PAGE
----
Just about a month ago I had the privilege of attending the NAD pastors’ convention in Austin, TX. While I was there I had the opportunity to catch up with the one and only Pastor Henry Wright. Our conversation was immediately following a sermon he preached about the pastor’s character and managing the local church. Here’s what we talked about.


Your ministry has spanned more than five decades. What has been the most challenging aspect of your ministry to date and how did God give you the victory over it?

I think the most challenging aspect of Ministry has been dealing with Henry Wright–the person; accepting what ministry was meant to do for me and that’s to correct me, shape me and mold me…by keeping me on my knees. But in terms of actual professional challenges it was taking a little church in Alexandria, Virginia with forty-seven members and working under God to develop into a 1200 member church with 2.5 million dollars in tithe. Taking nothing, and with God making it something. The Lord gave me a process and an approach; learning how to assess, learning to measure, setting goals, and working with people to develop them…working with able people to develop them.


Short tenures seem to give rise to ministry manipulators in the local church who seek to  maintain control of the church at all costs and by any means. How would you counsel a pastor to handle these types of toxic influencers?

CC Thompson with Henry Wright
CC Thompson poses with Henry Wright at the NAD Pastors’ Convention. Pastor Wright’s ministry spans over five decades at nearly every level of denominational service.

The pastor has to get to know his people. People like that you gotta spend time with. You can’t just preach to them from the pulpit. You take people out to lunch. You go to their homes. You find out what shaped them. And too many times pastors try to run from people like that and try to avoid them. Get to know them. I have found that some of the most difficult people in my church become some of my closest friends. I was able to practice what Dr. Stacy Nelson talked about [in the first morning presentation] to lovingly correct people and tell them about themselves. Not scolding them, but kindly. “Brother _____, you seem to like to be in charge. Help me with that. That attitude is causing a problem. Am I reading you wrong?” That kind of thing.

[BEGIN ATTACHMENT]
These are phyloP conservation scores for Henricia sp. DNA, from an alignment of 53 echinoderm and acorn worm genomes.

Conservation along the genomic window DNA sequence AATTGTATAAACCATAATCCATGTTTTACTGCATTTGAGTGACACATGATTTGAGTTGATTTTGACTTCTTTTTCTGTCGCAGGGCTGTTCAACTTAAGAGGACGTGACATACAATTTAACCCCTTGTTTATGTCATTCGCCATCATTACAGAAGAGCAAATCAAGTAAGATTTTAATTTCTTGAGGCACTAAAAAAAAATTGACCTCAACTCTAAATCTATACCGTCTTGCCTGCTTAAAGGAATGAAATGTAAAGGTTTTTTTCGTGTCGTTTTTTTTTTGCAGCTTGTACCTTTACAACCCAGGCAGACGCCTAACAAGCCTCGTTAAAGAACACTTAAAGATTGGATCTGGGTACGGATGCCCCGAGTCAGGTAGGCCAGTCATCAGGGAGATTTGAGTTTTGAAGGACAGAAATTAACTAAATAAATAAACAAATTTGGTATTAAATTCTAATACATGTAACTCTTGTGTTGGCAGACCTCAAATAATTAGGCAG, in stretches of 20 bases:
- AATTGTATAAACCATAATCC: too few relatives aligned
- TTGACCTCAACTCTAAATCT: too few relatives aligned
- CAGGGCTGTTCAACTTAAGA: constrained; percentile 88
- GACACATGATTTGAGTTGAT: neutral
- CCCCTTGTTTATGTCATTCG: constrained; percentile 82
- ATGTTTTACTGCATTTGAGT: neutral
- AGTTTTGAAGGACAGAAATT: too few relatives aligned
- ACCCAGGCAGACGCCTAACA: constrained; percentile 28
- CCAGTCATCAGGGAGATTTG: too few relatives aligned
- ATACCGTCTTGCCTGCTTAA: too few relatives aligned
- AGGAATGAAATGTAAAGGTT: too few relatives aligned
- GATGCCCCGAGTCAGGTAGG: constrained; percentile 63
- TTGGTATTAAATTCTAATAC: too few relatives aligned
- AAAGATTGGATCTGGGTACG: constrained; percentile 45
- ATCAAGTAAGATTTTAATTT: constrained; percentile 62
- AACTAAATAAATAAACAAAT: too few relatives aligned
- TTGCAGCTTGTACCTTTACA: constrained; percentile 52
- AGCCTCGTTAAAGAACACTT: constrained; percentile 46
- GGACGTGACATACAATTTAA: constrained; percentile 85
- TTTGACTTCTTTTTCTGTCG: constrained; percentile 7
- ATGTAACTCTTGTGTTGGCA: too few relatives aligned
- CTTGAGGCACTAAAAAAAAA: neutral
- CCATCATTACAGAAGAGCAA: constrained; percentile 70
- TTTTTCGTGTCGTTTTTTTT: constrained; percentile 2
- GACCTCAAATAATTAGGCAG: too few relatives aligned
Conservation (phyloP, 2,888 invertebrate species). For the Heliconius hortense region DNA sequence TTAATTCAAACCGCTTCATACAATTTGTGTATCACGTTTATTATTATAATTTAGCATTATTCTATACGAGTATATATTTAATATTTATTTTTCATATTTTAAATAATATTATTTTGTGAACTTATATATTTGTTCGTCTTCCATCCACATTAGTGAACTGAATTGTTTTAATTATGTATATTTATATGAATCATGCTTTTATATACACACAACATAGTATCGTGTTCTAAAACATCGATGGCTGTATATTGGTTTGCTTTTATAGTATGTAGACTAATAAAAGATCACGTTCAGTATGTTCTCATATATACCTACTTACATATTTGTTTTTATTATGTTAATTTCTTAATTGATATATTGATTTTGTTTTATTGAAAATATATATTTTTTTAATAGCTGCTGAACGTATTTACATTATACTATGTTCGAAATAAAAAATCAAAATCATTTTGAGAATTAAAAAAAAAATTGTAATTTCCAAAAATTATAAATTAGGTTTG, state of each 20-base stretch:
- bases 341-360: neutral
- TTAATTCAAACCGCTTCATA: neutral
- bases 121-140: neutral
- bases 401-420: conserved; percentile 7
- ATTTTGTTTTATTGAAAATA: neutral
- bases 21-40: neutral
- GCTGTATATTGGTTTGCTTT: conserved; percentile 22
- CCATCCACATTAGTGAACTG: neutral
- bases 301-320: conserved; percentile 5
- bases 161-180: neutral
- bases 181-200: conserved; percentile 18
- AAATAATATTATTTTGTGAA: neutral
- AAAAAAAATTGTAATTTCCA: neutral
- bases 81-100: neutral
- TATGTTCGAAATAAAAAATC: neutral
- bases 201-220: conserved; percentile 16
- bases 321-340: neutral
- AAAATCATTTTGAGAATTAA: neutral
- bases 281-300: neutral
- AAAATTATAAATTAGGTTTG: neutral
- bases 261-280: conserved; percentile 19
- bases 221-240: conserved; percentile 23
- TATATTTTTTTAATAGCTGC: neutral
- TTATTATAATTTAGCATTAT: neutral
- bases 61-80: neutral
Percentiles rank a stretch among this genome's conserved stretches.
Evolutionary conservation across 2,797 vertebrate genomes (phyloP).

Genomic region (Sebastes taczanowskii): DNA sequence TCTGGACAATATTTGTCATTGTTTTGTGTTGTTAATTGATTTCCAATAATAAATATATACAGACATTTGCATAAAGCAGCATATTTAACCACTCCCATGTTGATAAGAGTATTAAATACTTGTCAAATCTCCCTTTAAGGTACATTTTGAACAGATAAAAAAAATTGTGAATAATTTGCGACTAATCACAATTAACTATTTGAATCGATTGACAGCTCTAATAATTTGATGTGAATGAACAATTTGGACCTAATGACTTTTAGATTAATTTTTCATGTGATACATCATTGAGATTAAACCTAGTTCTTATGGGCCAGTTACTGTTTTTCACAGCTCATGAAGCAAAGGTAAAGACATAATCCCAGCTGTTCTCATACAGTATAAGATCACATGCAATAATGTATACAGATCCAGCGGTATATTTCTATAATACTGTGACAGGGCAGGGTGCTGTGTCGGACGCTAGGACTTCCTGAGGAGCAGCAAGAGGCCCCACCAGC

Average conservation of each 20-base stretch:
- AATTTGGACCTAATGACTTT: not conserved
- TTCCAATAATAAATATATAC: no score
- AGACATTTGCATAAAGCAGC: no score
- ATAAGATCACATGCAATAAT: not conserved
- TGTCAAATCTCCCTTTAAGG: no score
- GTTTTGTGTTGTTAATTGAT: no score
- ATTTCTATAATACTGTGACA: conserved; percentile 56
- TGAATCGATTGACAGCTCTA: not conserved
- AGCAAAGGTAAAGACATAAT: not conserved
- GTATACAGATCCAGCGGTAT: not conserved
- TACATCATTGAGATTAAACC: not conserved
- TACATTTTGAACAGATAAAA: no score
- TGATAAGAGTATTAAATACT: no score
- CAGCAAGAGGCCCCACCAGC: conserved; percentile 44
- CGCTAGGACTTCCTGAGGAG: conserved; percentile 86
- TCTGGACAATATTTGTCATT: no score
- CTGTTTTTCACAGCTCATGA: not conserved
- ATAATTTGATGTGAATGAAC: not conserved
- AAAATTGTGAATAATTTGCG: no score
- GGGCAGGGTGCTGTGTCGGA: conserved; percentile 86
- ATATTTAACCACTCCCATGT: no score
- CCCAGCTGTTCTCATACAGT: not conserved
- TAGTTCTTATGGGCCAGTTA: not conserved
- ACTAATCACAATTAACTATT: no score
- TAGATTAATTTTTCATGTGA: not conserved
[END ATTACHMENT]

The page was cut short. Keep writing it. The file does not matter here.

The pastorate can be very stressful and at times all-consuming. What are some things you would recommend a pastor to do to maintain balance in his/her personal, emotional and spiritual life?

Have a personal exercise program and a social program. My social program is my wife and my kids. There’s not a week that goes by that I don’t do something with Carol. I exercise everyday, and my hobby is my yard. So exercise, a hobby and social interaction with people close to you. That drains you and gets rid of some of the junk.


I have heard numerous young pastors express frustration and difficulty with finding strong mentorship and greater camaraderie in ministry. What are some things that pastors and administrators can do to develop more collegiality?

I think that conference presidents and conference leaders need to be more conscious of creating those opportunities. In our conference we have what we call “Lead Groups” where pastors get together once a month and we’re required to do so, but it’s no longer a requirement; it’s a joy. And they promote that fellowship. In other words, conferences have to make it intentional. Brotherhood programs, mentoring programs, fellowship programs because pastors tend to be loners. You almost gotta…I hate to use the word–make us!

Christopher C. Thompson
Christopher C. Thompson

Christopher C.

Dr. Christopher C. Thompson currently serves as Communication Director for the Southeastern Conference of SDA. As a pastor, author, teacher and church resource developer who is passionate about the spiritual growth process, he works tirelessly to develop tools to aid pastors and parishioners alike. Click below to follow him on twitter or visit his website.

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